The value of Canadian building permits dropped to $6.1 billion in November as plans to build in residences across the country were more than offset by a dropoff in everything else.
The value of permits declined 3.6 per cent compared to the previous month, of October, which itself saw a jump of 11.6 per cent over the previous month, Statistics Canada reported Monday.
Building permits are considered a leading indicator of the economy because they signal investment to come. They tend to lead to spending on materials and labour down the line, and they're a sign of people having enough optimism in their economic future.
16,895 new homes OK'd
Contractors took out permits for $3.9 billion worth of residential construction during the month, a 6.9 per cent increase after three months of declines. The advance was attributable to higher construction intentions in eight provinces, led by British Columbia, Ontario and Nova Scotia.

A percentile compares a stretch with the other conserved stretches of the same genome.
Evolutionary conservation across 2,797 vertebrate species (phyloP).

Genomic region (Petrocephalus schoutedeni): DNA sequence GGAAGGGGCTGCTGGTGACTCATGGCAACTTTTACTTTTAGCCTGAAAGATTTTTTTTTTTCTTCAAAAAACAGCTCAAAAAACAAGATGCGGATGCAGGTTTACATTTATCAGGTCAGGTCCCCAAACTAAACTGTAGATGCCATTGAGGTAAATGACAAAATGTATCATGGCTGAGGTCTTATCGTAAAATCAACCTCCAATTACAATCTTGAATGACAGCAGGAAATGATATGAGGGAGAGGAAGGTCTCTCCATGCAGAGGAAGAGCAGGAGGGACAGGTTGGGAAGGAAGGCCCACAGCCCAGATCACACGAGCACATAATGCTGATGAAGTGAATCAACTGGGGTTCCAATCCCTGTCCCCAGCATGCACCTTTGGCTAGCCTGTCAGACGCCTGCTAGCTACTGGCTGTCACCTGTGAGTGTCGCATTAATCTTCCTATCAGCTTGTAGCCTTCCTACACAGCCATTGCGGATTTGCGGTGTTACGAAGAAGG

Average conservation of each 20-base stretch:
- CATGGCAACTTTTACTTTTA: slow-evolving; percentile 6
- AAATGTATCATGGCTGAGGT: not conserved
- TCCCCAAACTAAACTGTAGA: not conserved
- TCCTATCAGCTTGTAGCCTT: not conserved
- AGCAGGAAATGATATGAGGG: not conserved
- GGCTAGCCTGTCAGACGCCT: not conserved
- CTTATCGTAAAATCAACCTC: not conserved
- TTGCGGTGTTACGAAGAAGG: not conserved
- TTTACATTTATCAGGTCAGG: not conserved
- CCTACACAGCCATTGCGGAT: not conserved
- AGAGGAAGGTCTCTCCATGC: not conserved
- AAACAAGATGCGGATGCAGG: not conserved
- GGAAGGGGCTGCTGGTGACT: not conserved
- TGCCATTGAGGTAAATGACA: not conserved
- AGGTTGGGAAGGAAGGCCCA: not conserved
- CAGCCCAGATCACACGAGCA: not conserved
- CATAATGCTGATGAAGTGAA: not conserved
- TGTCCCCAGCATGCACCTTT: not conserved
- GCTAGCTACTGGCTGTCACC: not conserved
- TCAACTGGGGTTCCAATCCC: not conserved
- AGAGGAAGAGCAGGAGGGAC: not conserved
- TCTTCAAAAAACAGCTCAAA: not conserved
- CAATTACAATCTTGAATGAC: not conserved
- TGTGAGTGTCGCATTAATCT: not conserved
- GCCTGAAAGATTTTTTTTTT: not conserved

But those gains were more than offset by a 17.6 per cent decline in non-residential permits, to $2.2 billion. The drop came after a 31.9 per cent increase the previous month.
Non-residential construction intentions declined in six provinces, with Ontario, Newfoundland and Labrador and Alberta accounting for most of the drop. All three components of the non-residential sector (instituional permits, municipalities and commercial building intentions) declined.
In the residential sector, building intentions were up both in single-family homes (up 8.2 per cent to $2.4 billion) and multi-unit dwellings such as condos, where they were up five per cent to $1.5 billion.
Nationally, municipalities approved the construction of 16,895 new dwellings, up 5.8 per cent from October. The increase came from both single-family dwellings, which increased 6.2 per cent to 7,199 units, and multi-family dwellings, which rose 5.5 per cent to 9,696 units.